Ehrlich leads rally to support Iraq war

At State House event, he backs deployed troops, Bush's decision to invade

April 15, 2003|By Tim Craig | Tim Craig,SUN STAFF

Sounding more like a national politician than a governor, Robert L. Ehrlich Jr. led several hundred people in a rally yesterday in Annapolis to support President Bush's decision to invade Iraq.

The crowd waved American flags and held pictures of loved ones serving overseas as they joined in front of the state capitol to rebut demonstrators who have protested against war in recent weeks.

"Leaders lead, and we have a leader in this country today and his name is George Bush," Ehrlich told the gathering. "Please understand after Iraq, a three-week engagement, we have many engagements to come; some pertain to battles."

Ehrlich said the next phase of the war will likely take American troops to "deserts and jungles" and other foreign lands that harbor terrorists.

"This is a two-decade-old war we began to recognize and fight and understand on 9/11," Ehrlich said, referring to terrorist attacks that date back to the bombing of the U.S. Marine barracks in Beirut in 1983.

The gubernatorial pep talk was exactly what Darlene Szczeszek wanted to hear.

Szczeszek -- whose son, Jeffrey, 22, was deployed to the Persian Gulf Feb. 8 -- wore a T-shirt that said: "My son is one of the proud -- a Marine."

"My beautiful son is there, and I agree with everything [Ehrlich] said," Szczeszek said. "There have been wars since the Bible. There is a lot of faith in our military, but we just hope they come home safely."

Also speaking at the hourlong event -- which was filled with patriotic music and prayer -- was Ehrlich's wife, Kendel, Comptroller William Donald Schaefer and Lt. Gov. Michael S. Steele.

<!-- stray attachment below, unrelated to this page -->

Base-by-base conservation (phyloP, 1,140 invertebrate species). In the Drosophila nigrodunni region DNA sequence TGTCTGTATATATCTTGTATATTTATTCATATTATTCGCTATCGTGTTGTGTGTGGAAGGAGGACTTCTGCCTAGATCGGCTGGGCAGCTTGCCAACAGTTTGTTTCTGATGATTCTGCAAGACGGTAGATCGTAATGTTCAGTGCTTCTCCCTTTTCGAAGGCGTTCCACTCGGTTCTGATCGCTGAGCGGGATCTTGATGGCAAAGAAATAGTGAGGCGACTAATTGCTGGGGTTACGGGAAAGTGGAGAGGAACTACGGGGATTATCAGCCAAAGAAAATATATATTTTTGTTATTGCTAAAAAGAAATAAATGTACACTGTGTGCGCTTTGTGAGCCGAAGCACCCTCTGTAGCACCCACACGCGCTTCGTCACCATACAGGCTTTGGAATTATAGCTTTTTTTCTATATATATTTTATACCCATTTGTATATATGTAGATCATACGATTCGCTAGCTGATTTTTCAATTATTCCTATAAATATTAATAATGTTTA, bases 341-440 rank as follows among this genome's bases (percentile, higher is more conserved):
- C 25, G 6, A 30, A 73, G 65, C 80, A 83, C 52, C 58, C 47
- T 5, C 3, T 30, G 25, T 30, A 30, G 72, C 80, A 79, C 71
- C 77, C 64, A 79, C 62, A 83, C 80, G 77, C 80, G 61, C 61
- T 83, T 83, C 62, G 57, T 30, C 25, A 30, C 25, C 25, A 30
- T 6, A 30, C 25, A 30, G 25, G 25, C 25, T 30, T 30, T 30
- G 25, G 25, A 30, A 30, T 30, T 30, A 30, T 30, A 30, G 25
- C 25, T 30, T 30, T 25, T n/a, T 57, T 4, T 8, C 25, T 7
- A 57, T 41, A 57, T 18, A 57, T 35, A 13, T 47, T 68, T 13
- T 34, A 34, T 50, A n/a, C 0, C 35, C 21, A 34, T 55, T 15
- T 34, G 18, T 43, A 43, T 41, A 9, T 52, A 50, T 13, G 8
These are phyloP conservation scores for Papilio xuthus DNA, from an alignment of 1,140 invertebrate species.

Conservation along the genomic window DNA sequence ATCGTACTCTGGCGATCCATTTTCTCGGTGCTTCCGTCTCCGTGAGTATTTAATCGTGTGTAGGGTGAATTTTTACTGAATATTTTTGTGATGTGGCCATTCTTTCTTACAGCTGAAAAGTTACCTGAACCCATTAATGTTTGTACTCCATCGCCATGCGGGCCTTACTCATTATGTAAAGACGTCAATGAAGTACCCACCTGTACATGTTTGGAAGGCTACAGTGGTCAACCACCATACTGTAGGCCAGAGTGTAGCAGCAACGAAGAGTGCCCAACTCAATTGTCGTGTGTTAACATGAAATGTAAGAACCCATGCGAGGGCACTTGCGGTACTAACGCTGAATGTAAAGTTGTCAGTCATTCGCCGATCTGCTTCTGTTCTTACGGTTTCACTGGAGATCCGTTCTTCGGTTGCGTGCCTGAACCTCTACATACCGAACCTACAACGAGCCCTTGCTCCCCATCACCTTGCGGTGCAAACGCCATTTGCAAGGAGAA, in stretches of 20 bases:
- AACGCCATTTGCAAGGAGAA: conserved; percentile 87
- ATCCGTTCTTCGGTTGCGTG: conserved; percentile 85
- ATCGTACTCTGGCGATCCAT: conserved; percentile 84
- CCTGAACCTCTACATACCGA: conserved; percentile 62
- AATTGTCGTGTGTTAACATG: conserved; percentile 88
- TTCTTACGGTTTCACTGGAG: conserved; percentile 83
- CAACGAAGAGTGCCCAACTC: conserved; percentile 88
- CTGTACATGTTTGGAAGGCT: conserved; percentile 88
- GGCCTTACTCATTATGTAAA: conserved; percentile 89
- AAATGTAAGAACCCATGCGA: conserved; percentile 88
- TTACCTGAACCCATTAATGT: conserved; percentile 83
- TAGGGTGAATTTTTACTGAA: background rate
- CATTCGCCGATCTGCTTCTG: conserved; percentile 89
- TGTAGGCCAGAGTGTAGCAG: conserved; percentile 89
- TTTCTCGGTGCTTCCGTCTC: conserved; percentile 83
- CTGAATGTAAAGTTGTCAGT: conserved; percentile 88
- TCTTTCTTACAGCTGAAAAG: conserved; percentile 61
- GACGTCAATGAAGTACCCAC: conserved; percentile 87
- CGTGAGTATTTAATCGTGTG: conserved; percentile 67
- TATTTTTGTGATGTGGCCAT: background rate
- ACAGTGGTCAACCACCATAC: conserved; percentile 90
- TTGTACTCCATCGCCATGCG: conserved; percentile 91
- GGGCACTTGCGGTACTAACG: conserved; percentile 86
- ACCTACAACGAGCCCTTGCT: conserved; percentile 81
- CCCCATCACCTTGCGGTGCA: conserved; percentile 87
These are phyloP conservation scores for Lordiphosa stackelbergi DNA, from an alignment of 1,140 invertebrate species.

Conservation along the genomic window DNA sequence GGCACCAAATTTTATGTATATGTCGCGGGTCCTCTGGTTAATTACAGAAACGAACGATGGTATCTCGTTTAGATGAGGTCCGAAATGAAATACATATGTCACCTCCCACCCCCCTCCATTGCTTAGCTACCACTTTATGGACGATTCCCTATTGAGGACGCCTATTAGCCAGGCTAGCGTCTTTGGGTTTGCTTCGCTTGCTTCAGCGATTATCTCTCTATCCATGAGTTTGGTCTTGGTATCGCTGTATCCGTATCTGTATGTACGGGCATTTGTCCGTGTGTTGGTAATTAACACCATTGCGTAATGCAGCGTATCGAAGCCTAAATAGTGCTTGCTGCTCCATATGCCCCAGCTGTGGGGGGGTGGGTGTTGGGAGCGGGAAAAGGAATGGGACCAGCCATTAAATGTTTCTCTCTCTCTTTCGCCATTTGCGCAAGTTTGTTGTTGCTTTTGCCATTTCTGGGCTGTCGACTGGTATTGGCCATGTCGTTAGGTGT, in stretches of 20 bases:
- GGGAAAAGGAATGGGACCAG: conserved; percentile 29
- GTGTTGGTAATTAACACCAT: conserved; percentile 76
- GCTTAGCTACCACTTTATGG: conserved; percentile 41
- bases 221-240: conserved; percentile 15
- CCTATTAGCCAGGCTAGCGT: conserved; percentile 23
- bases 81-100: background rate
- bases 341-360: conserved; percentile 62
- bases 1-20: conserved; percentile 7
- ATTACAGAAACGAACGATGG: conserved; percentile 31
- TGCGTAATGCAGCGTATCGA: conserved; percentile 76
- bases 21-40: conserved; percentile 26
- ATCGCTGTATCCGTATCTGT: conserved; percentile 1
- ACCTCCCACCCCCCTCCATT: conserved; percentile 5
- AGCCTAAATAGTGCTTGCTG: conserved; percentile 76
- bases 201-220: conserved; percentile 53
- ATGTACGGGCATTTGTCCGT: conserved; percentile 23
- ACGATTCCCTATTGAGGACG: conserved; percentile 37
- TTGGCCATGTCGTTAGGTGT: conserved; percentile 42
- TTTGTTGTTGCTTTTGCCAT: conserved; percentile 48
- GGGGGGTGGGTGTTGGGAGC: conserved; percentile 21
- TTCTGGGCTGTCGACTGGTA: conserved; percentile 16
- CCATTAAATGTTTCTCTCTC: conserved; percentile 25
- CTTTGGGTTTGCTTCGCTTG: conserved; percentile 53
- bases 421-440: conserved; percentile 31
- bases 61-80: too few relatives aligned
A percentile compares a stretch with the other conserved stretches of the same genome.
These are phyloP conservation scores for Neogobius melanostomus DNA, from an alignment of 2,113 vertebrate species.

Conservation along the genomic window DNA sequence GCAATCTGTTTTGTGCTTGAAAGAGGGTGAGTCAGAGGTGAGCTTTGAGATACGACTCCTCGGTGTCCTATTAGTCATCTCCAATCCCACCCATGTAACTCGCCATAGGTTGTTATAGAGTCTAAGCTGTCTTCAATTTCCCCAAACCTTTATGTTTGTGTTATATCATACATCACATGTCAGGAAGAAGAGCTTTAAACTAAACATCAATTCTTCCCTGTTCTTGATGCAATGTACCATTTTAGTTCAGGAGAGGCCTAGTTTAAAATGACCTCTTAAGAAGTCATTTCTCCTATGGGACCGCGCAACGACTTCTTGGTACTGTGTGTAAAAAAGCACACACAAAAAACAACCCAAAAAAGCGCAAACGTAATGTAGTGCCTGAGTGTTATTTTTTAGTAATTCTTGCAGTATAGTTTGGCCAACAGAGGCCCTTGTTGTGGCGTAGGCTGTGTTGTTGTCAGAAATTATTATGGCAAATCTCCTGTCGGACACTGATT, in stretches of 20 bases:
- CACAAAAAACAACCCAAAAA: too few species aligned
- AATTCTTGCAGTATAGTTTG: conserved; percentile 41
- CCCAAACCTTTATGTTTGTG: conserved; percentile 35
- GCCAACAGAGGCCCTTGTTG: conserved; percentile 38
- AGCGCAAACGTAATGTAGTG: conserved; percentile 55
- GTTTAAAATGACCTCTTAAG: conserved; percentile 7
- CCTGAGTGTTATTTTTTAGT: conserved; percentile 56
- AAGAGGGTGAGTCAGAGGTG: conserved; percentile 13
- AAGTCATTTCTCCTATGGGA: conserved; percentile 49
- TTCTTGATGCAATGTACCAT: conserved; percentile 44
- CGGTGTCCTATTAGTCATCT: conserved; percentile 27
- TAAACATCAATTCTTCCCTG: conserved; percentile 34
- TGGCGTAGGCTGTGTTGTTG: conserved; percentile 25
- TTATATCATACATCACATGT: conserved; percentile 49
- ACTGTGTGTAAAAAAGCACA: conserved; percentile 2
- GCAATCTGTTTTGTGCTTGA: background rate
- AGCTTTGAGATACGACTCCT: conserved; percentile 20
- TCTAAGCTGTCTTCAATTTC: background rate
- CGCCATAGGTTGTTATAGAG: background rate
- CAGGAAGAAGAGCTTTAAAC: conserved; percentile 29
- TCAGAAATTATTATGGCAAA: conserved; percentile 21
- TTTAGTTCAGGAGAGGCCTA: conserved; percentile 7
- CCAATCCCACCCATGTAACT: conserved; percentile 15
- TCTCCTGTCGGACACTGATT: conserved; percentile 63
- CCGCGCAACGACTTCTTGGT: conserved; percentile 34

Kendel Ehrlich praised the troops and their commander-in-chief for what she called a mission to bring freedom to the oppressed people of Iraq.

"We come here as we celebrate the courage and heroics of our forces under the historic leadership of President George Bush," she said to cheers.

Schaefer urged residents to shower the troops with praise when they return

"When our people get back from Iraq, go up and say. `Thank you,'" Schaefer said. "I want to say `thank you' because I get very disturbed when I see those professional protesters out there protesting."

The well-choreographed event included reservists from all four branches of the military and the Army National Guard Band. The governor's entire Cabinet sat at the base of the steps.

Many of the people in attendance were sporting flag apparel and carrying hand-painted patriotic signs.

Becky Chance, 52, of Centreville, wore a flag hat and tie and a temporary "USA" tattoo on her face. "I think if they are over there giving their life for their country, then there should be support at home for them," she said.

Suzie Shuttleworth, 21, of Annapolis, held a sign that said "Come Home Safe Cpl. Bird USMC," a reference to her friend, Chris Bird, 23, a Marine deployed to Iraq.

But Ehrlich told the crowd it was not good enough to just "support the troops" -- they also had to "support the cause."

He went on to call Saddam Hussein an "evil regime and an evil man" who, Ehrlich said, is personally responsible for the deaths of 400,000 children in Iraq. Now, Ehrlich said, that country's children are free.

Pat Ranney, 59, of Millersville, said the cause of freedom is one reason she is so proud of her best friend's son, Capt. Brian Ziegler, a Marine deployed in Iraq.

"He is a great guy, but he represents just one of the many out there," Ranney said. "He's walking the walk so we can talk the talk."

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